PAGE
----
Industry Pollution And How To Reduce It

We’ve all probably driven past plumes of white and black smoke billowing into the sky from industrial stacks in the distance. Some may notice it more than others, but we should all be concerned about what is being pumped into the air we breathe. As one of the largest sources of air pollution, industrial manufacturing contributes to the increase in global air contaminants on a scale that simply cannot be sustained. Innovative measures in prevention and reduction need to be put in place today — not tomorrow.

Environmental pollution has become a worldwide life-altering problem. With the effects from deforestation and industrialization, air quality has been degrading every year. This poor quality is significantly contributed from the release of volatile organic compounds (VOCs), hazardous air pollutants (HAPs) and solid particulate matter (PM) from manufacturing and other industrial sectors. These contaminants have been shown to strongly impact human health and wildlife. The pollution is also linked to contaminated water and further environmental degradation.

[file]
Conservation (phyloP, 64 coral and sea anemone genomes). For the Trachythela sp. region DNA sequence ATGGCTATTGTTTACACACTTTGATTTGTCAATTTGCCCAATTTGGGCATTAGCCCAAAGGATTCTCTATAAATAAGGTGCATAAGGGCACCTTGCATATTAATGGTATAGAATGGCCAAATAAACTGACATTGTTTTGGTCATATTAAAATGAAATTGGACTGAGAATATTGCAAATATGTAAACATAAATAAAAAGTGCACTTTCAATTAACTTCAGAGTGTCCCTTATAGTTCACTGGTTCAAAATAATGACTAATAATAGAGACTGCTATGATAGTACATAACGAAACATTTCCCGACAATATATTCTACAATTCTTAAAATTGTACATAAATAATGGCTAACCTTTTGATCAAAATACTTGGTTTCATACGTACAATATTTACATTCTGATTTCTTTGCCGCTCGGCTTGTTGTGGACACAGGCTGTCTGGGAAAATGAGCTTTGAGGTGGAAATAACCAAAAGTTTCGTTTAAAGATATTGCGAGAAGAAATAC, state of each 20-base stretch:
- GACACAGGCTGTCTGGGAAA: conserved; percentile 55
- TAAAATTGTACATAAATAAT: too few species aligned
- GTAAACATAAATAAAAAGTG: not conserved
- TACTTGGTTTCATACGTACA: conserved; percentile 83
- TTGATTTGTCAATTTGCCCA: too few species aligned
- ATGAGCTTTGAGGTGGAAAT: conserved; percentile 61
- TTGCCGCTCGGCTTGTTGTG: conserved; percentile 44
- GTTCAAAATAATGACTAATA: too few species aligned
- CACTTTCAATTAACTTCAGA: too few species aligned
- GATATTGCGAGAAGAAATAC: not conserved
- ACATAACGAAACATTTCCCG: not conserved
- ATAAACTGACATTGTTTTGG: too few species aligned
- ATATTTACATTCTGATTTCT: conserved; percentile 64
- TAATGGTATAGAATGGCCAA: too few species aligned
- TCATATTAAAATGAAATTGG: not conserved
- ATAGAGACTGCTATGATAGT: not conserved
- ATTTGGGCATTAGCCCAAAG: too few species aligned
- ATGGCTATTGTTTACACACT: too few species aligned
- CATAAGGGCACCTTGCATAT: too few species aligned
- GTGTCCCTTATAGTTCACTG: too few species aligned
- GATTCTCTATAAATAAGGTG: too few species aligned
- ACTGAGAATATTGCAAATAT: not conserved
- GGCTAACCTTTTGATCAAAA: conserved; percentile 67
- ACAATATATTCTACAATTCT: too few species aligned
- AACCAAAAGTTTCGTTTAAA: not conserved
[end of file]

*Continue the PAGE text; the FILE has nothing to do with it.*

What can be done to curb such disastrous effects? There are many solutions for industrial facilities throughout the vastly different sectors. The Environmental Protection Agency has issued regulations designed to limit toxic emissions from more than 174 sources — including oil refineries and chemical plants — since 1990. However, adhering to regulations is not enough. Business owners must take it upon themselves to improve their equipment efficiency, consume less energy and change their sources of energy away from fossil fuels.

Opting for natural gas or sustainable sources — such as solar and wind — is a great place to start as the consumption and transportation of energy are major factors. Upgrading to sophisticated technologies and switching to responsibly sourced materials that are less toxic and more durable are other important steps.

For further actions on reducing industrial pollution, please see the accompanying resource.

Infographic created by Tunnel Vision Pipeline Services

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